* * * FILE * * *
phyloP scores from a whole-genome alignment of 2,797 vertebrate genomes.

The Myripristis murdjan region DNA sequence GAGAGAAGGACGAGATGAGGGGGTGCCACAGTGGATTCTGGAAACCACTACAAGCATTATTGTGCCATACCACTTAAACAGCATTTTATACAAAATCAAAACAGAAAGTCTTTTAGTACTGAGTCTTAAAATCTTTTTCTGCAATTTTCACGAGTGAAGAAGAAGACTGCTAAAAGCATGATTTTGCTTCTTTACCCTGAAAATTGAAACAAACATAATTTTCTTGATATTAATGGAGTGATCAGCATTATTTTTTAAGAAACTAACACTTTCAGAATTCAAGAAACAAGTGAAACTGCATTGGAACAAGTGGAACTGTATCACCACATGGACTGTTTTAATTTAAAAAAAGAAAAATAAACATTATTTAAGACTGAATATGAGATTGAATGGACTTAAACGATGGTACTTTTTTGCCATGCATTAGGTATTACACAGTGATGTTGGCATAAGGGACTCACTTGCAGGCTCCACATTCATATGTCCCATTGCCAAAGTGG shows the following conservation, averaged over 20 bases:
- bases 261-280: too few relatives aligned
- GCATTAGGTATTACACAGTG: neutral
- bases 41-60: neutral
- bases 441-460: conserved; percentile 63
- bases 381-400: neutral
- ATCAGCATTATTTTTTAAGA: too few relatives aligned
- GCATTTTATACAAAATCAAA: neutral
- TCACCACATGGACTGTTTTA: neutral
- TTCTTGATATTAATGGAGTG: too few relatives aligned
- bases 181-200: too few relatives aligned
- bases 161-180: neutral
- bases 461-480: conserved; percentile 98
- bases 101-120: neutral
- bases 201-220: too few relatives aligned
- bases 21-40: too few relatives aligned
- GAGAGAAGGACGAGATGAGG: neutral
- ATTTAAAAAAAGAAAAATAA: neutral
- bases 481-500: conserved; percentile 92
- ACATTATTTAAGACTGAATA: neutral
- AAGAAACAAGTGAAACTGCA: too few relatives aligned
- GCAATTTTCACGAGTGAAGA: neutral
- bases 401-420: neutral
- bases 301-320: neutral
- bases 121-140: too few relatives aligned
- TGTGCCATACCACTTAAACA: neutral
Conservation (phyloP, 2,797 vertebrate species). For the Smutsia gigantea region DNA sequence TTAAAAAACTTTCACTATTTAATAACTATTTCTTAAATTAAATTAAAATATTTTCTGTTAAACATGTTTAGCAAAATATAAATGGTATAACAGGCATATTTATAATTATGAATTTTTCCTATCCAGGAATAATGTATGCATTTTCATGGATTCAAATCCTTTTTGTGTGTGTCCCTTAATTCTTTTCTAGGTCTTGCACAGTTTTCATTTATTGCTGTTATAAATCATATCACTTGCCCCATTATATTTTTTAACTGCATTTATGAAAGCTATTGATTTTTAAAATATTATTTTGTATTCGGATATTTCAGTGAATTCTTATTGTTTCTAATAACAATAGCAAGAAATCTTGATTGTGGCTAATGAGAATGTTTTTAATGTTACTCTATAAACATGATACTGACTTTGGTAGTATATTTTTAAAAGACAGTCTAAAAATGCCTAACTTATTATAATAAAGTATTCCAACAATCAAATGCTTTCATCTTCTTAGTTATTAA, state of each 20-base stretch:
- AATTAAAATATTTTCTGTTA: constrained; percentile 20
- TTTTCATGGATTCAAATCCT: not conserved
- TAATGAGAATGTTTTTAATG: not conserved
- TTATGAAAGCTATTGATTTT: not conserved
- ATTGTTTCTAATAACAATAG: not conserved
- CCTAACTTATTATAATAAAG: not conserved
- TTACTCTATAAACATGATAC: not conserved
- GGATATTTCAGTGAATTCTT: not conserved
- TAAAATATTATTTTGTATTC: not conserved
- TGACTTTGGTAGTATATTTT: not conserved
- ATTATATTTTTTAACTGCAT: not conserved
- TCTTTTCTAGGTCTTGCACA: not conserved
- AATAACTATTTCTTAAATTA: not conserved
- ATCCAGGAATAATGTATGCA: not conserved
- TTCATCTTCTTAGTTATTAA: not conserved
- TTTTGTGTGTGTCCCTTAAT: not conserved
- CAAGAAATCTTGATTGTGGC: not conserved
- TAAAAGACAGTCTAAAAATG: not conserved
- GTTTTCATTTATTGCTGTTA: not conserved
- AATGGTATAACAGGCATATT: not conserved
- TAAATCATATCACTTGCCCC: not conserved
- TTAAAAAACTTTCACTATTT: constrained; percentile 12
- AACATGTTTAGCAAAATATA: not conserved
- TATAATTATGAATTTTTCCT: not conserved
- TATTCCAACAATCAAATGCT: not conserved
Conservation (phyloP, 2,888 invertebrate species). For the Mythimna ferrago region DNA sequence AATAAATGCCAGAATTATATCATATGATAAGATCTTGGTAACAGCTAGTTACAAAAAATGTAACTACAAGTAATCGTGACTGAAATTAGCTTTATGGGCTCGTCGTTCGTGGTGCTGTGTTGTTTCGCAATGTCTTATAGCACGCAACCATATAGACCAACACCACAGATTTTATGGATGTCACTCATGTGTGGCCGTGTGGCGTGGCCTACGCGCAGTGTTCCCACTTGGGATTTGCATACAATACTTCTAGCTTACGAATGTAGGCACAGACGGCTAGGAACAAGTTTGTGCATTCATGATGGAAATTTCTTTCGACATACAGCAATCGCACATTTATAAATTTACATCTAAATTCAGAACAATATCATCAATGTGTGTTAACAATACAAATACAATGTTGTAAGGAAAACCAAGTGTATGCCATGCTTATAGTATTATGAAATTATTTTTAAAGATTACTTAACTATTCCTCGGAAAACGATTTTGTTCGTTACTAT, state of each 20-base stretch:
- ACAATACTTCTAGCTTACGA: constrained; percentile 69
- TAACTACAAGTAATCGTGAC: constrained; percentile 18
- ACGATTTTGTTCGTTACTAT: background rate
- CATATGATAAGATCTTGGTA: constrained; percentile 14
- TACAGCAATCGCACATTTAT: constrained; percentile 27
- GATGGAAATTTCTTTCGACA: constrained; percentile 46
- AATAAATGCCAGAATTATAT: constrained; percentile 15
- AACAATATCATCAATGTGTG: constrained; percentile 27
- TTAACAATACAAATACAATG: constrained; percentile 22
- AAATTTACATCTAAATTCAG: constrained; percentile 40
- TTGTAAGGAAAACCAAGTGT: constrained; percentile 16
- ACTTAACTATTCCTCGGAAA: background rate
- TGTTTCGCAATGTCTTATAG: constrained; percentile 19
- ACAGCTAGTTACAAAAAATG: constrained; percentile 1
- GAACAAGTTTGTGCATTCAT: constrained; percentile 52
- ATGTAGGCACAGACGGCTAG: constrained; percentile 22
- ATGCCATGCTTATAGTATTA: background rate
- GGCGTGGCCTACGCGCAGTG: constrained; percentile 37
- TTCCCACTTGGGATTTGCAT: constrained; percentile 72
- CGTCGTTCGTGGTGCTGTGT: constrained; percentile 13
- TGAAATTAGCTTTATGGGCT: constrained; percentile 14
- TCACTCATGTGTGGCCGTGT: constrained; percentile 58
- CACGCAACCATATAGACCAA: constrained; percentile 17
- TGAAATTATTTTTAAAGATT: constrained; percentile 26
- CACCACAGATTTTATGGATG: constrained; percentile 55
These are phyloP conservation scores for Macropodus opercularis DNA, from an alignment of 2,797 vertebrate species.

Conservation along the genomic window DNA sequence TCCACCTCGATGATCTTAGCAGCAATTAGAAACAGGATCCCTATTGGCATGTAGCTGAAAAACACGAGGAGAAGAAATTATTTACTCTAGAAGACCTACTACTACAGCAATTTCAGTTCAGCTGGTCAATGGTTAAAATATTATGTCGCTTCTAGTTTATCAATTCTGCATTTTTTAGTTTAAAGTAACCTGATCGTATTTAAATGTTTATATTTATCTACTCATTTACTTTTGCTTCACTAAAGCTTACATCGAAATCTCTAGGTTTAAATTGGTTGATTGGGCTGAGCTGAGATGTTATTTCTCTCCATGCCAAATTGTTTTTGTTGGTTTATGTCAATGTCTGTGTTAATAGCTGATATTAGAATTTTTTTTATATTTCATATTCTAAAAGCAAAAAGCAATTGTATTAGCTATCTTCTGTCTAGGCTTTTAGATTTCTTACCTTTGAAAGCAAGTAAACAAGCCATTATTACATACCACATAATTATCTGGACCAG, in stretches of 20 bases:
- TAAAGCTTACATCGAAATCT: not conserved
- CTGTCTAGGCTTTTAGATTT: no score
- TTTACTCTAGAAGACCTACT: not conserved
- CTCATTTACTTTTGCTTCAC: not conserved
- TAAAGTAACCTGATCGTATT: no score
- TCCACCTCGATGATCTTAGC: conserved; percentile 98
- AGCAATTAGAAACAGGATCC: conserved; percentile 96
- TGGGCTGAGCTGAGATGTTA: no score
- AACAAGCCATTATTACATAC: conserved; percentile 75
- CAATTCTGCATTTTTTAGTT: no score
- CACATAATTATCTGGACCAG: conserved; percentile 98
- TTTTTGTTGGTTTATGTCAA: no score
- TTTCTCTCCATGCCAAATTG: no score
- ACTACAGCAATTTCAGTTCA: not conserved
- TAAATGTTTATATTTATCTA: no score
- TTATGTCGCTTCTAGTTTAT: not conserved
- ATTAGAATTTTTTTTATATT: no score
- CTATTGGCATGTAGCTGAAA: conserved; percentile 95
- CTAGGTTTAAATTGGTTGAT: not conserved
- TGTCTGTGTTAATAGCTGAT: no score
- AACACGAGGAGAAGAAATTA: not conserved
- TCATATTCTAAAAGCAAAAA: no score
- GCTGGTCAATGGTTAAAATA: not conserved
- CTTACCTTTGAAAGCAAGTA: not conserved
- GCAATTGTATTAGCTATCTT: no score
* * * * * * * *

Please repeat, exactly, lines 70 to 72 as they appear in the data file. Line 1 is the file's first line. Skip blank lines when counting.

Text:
- ATGTAGGCACAGACGGCTAG: constrained; percentile 22
- ATGCCATGCTTATAGTATTA: background rate
- GGCGTGGCCTACGCGCAGTG: constrained; percentile 37